Portland Museum

Portland Art Museum by Pei

The gallery’s modern extension – the Charles Shipmen Payson Building – was designed by I.M. Pei, best known for his controversial Louvre glass pyramid in Paris.

He has designed a building that merges the old and new. It fits completely with the heritage district which surrounds it. The design acknowledges Portland’s red brick heritage whilst adding a modern, geometric twist.

From the outside it’s an unshowy affair but its architectural punch goes into overdrive once you’re inside. The galleries are light and airy spaces which show off  the contemporary art collection and its changing exhibitions to their very best.

Portland Museum and Art Gallery

Inside the foyer – Portland Museum of Art

Sometimes it’s hard to tell where the old building meets the new which is no bad thing.

It’s an impressive building to walk around with a relaxing cafe in its basement, if you feel the need to chill out surrounded by the museum’s colourful glass collection.

If traditional architecture is more your style, it’s worth seeking out the McLellan House at the far end of the museum. Built in 1801, this Federal-style mansion has been restored to its former glory.

Portland Museum and Art Gallery

The McLellan House at Portland Art Museum

Maine art 

Portland Museum of Art’s biggest selling point is its American art collection which stretches from takes in the colonial period and 19th Century painters who transformed European styles for an American audience.

There are the famous ‘Gilded Age’ portraits by John Singer Sargent and William McGregor Paxton; trompe l’oeil illusionism by William Michael Harnett and Neoclassical sculpture by Benjamin Akers and Franklin Simmons.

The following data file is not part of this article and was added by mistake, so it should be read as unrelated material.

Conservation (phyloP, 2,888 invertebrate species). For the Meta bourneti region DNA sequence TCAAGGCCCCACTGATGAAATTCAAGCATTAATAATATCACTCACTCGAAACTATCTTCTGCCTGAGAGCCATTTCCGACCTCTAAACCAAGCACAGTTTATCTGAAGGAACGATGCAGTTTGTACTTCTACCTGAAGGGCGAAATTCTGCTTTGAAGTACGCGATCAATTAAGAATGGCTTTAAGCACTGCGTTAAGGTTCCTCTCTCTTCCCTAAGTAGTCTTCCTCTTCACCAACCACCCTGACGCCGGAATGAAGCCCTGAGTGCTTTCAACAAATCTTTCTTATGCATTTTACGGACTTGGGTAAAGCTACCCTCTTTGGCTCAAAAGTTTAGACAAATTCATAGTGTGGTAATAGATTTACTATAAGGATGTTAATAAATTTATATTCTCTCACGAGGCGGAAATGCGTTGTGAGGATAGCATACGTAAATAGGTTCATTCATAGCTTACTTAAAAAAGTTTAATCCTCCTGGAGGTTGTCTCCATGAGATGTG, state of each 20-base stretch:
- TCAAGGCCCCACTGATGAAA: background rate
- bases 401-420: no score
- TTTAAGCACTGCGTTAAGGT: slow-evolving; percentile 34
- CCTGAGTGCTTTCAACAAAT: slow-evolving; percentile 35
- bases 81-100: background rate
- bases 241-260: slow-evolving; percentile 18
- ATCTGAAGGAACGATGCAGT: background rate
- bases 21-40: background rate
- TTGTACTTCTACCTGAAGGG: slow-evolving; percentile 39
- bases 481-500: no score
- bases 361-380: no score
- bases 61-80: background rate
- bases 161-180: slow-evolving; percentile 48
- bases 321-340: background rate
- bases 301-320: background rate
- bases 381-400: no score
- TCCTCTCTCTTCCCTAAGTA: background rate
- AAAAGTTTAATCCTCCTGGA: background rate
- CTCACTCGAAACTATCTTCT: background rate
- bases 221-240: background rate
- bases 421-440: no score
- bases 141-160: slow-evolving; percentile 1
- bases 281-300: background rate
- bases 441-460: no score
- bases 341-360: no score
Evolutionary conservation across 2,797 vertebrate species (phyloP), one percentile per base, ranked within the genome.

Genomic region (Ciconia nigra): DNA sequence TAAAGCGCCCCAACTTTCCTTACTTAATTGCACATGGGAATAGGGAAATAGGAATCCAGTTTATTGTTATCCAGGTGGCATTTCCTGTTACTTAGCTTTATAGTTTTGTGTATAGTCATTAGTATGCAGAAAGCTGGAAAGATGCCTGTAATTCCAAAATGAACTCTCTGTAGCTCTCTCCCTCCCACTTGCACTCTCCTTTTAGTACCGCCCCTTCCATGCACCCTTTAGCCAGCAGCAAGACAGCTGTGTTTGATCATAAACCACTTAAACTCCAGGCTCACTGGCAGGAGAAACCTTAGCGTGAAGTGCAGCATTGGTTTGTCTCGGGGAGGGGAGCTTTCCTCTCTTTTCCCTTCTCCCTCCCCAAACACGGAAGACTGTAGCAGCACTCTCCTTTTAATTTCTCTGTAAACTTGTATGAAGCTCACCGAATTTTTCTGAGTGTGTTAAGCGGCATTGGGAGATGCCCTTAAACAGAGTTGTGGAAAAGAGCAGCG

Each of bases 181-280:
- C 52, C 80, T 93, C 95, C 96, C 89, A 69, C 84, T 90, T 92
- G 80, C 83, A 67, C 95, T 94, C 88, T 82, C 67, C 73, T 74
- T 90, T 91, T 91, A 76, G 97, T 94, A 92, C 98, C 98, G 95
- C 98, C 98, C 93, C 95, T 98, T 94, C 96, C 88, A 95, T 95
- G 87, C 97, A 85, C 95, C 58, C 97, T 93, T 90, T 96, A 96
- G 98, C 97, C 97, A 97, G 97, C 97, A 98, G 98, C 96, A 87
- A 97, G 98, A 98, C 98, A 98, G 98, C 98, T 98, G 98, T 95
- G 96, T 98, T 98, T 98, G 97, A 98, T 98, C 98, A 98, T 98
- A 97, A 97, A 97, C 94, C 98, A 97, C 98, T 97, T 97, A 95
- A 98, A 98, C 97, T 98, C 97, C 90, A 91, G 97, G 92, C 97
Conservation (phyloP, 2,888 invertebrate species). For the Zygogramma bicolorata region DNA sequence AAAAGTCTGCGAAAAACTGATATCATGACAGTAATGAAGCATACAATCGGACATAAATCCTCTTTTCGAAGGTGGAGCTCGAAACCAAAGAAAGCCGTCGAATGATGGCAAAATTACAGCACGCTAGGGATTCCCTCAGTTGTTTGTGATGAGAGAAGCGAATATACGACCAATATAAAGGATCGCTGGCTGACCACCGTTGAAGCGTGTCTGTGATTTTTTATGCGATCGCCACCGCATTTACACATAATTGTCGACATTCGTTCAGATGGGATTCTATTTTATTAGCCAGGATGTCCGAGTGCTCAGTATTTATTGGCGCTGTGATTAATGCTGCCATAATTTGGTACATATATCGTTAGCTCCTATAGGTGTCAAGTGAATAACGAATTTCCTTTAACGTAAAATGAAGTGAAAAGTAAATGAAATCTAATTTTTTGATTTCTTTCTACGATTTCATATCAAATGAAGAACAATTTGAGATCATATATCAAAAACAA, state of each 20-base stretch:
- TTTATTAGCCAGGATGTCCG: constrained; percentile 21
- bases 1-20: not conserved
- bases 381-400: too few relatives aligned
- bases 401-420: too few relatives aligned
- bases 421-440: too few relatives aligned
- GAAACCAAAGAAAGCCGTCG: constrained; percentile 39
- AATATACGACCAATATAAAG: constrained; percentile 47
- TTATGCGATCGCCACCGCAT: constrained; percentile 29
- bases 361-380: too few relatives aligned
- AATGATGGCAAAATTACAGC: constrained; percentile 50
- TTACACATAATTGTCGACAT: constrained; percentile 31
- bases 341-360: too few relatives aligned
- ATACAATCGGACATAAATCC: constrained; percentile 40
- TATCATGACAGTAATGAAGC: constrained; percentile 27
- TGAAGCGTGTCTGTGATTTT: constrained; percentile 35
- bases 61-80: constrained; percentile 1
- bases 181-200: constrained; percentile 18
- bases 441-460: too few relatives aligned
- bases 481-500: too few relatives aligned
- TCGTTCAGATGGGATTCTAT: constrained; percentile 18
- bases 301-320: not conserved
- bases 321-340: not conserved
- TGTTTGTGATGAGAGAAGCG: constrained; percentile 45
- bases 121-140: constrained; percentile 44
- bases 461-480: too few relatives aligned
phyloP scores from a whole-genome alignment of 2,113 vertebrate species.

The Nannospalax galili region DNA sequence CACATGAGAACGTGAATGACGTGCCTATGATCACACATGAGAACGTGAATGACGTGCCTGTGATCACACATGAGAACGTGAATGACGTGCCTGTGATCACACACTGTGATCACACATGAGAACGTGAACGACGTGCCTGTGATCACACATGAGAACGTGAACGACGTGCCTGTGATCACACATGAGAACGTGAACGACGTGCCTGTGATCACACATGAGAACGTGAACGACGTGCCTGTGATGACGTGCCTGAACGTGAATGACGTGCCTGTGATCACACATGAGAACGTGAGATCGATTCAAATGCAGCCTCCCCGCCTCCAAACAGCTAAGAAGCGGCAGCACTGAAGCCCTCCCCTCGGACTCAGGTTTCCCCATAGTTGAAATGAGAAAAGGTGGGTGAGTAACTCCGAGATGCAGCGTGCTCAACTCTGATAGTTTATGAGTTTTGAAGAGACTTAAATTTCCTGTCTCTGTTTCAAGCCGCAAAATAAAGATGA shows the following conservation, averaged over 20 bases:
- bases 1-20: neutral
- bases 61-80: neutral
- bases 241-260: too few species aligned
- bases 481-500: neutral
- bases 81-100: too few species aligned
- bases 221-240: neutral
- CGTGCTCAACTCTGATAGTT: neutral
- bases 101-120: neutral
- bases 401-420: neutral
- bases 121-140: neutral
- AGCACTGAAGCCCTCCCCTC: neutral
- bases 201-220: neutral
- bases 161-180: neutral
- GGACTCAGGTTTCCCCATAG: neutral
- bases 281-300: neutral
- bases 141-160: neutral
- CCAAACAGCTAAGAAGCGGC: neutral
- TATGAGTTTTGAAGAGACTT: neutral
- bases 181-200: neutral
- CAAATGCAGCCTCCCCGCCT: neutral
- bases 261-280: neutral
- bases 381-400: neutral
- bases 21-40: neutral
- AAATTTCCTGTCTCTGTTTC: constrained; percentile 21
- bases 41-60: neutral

Portland Museum and Art Gallery

The sculpture court – Portland Museum of Art

If you love American landscape painting you’re in for a treat with works by luminaries such as Winslow Homer, Charles Codman, Harrison Bird Brown and Frederic Edwin Church.

Winslow Homer is the star turn with several of his paintings, watercolours and sketches. His paintings mix realism and impressionism, giving both styles a distinctly American edge.

I love his expressive seascapes which ooze with drama – one of my favourites is Weatherbeaten which shows a raging sea hitting a rocky shoreline.  It’s an evocative work which captures the essence of the Maine coast.

I was surprised to learn that Winslow Homer had a moment of self-discovery after a visit to the “small fishing village of Cullercoats” in North East England as a young man. It was here he discovered his passion for depicting real life  – and the sea.

Who would have thought that this great American painter had been inspired by a place near where I live?!

Portland Museum and Art Gallery

Winslow Homer’s Weatherbeaten – 1894

There’s also a chance to see how Winslow Homer worked in his studio including his paints, oils and sketch books.

If you’re lucky, you can book a special trip to Homer’s Studio in Prouts Neck where he lived and painted many of his masterpieces from 1883 until his death. 

Sadly, these trips only run on Mondays and Fridays in the summer – and even odder times off-season so we weren’t able to make this pilgrimage  – a real disappointment.

Portland Museum and Art Gallery

Bellow’s Matinicus – lobstermen in Maine

One of the things I love about the Portland Art Museum is its collection of art works inspired by Maine. In the 19th and early 20th Century, Maine was a magnet for artists who sought inspiration from the area’s natural beauty.